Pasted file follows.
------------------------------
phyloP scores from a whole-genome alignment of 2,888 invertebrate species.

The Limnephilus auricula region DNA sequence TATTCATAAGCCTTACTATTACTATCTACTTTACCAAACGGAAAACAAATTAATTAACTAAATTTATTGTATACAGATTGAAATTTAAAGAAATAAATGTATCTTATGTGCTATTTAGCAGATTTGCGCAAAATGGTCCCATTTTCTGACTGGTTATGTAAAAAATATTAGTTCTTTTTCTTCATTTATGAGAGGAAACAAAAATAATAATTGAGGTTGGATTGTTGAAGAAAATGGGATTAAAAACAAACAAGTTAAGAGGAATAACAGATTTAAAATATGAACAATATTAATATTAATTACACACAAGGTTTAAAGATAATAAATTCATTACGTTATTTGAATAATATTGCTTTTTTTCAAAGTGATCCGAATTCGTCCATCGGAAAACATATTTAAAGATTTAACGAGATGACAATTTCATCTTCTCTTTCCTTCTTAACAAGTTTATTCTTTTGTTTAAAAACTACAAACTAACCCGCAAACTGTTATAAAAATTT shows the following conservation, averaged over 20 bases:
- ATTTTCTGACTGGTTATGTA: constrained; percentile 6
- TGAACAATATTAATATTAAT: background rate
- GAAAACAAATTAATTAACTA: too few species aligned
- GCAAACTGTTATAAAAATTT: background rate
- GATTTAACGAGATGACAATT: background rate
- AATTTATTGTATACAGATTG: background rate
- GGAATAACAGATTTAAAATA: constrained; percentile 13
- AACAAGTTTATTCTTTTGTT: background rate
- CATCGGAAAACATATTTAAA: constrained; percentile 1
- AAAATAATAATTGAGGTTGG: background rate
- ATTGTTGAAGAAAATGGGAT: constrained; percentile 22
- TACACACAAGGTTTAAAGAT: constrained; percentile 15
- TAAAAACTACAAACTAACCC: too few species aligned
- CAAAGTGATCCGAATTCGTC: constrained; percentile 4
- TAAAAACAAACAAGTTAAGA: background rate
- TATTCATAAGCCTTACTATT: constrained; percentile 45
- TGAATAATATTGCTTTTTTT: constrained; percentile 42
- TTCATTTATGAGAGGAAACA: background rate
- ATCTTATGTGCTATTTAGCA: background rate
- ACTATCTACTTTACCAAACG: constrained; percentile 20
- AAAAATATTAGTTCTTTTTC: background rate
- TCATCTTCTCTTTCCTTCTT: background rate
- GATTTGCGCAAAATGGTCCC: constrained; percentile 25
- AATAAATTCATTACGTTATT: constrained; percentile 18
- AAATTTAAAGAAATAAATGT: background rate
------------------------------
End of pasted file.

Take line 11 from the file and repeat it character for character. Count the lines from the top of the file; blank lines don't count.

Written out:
- CATCGGAAAACATATTTAAA: constrained; percentile 1